Negative Pressure Wound Therapy

WoundSource Editors's picture
WoundSource 2019

By Miranda J. Henry, Editorial Director of WoundSource

This updated edition of WoundSource provides a glimpse of the continuing evolution of the field of wound care. There are several additions this year that reflect the innovation and ingenuity we are seeing in wound management.

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Industry News's picture

By KCI, an Acelity Company

San Antonio, TX, – May 21, 2019 – KCI, an Acelity Company, announces that the Company has received 510(k) clearance from the U.S. Food and Drug Administration (FDA) for DERMATAC™ Drape, a proprietary silicone-acrylic hybrid drape that provides both clinical and operational benefits, as an accessory to certain of KCI’s Negative Pressure Wound Therapy (NPWT) Systems. Constructed with a precise combination of silicone and acrylic, DERMATAC™ Drape conforms to different anatomical locations, adapting to the body and providing a tight, highly effective seal for 48 to 72 hours, including uneven areas, for wound protection, creating the ideal balance for wound healing support.

Temple University School of Podiatric Medicine's picture
Temple University

Temple University School of Podiatric Medicine Journal Review Club
Editor's note: This post is part of the Temple University School of Podiatric Medicine (TUSPM) journal review club blog series. In each blog post, a TUSPM student will review a journal article relevant to wound management and related topics and provide their evaluation of the clinical research therein.

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Temple University School of Podiatric Medicine's picture
Wound Care Journal Club Review

Temple University School of Podiatric Medicine Journal Review Club
Editor's note: This post is part of the Temple University School of Podiatric Medicine (TUSPM) journal review club blog series. In each blog post, a TUSPM student will review a journal article relevant to wound management and related topics and provide their evaluation of the clinical research therein.

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Industry News's picture

By the WoundSource Editors

San Antonio, TX – March 31, 2017 –Acelity, a global advanced wound care company, recently announced the global launch of the V.A.C. VERAFLO CLEANSE CHOICE™ Dressing, providing clinicians with a novel, adjunctive non-surgical option that may help clean large complex wounds when complete surgical debridement is not possible or appropriate. When used with V.A.C. VERAFLO™ Therapy, Acelity’s negative pressure wound therapy and instillation (NPWTi-d) system, the dressing may provide rapid cleansing of wounds with the goal of augmenting the healing environment.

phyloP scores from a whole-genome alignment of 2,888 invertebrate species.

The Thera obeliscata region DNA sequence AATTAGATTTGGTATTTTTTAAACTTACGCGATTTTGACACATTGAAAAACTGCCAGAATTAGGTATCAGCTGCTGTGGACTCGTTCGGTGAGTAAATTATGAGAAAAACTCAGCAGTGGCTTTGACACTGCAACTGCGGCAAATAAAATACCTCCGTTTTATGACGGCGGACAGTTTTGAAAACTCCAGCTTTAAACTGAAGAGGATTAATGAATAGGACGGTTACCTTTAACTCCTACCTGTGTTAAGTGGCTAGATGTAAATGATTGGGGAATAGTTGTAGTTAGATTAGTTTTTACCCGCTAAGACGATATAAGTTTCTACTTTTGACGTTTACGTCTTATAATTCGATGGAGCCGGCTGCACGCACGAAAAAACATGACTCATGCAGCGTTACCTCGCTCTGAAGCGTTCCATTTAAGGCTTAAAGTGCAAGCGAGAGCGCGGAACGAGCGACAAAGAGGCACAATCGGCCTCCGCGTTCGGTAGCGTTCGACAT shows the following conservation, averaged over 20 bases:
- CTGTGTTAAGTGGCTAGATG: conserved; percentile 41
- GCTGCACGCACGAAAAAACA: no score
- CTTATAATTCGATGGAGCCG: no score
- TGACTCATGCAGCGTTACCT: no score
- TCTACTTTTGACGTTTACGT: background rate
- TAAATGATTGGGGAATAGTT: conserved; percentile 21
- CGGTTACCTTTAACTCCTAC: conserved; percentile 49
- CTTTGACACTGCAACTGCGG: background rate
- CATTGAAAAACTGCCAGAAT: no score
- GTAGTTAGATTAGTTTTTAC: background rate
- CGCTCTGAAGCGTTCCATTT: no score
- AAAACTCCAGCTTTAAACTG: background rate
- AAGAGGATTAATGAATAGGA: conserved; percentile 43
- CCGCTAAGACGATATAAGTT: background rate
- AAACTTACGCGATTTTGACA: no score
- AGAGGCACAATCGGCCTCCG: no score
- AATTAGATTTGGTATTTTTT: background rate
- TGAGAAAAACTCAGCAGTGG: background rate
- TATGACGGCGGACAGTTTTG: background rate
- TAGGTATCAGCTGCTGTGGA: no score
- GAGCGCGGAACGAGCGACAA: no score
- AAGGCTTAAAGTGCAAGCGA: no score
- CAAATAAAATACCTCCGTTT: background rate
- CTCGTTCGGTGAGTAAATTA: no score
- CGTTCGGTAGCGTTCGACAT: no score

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Janet Wolfson's picture
total knee replacement surgical wound healing

By Janet Wolfson, PT, CLWT, CWS, CLT-LANA

If you read my last blog on therapeutic interventions to stimulate wound healing, then you may recall the asset that a lymphedema trained therapist can be to your wound care department. A recent patient at the inpatient rehab facility where I am currently the Wound Care Coordinator illustrates this wonderfully.

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Samantha Kuplicki's picture
comparative research on NPWT devices

by Samantha Kuplicki, MSN, APRN-CNS, ACNS-BC, CWS, CWCN, CFCN

Recently, we've reviewed application and documentation strategies for negative pressure wound therapy (NPWT), but what about navigating the different systems currently on the market? We know all devices have the mechanism of negative pressure in common, but what other characteristics need to be considered when selecting the right device for your patient? In this installment, we will become better acquainted with the characteristics of NPWT devices and how they differ for various systems.

Samantha Kuplicki's picture
documenting negative pressure wound therapy

BSamantha Kuplicki, MSN, APRN-CNS, ACNS-BC, CWS, CWCN, CFCN

In my previous blog installment, we touched on some foundational elements of negative pressure wound therapy (NPWT). So, now that we are armed with the basics of NPWT application, we need to talk about how to document it! It would seem logical to simply 'write down what was done'. But, in learning the particulars of application, we discover the colossal importance of what may be considered minutia.

Temple University School of Podiatric Medicine's picture
wound care journal club

By Temple University School of Podiatric Medicine Journal Review Club

Editor's note: This post is part of the Temple University School of Podiatric Medicine (TUSPM) journal review club blog series. In each blog post, a TUSPM student will review a journal article relevant to wound management and related topics and provide their evaluation of the clinical research therein.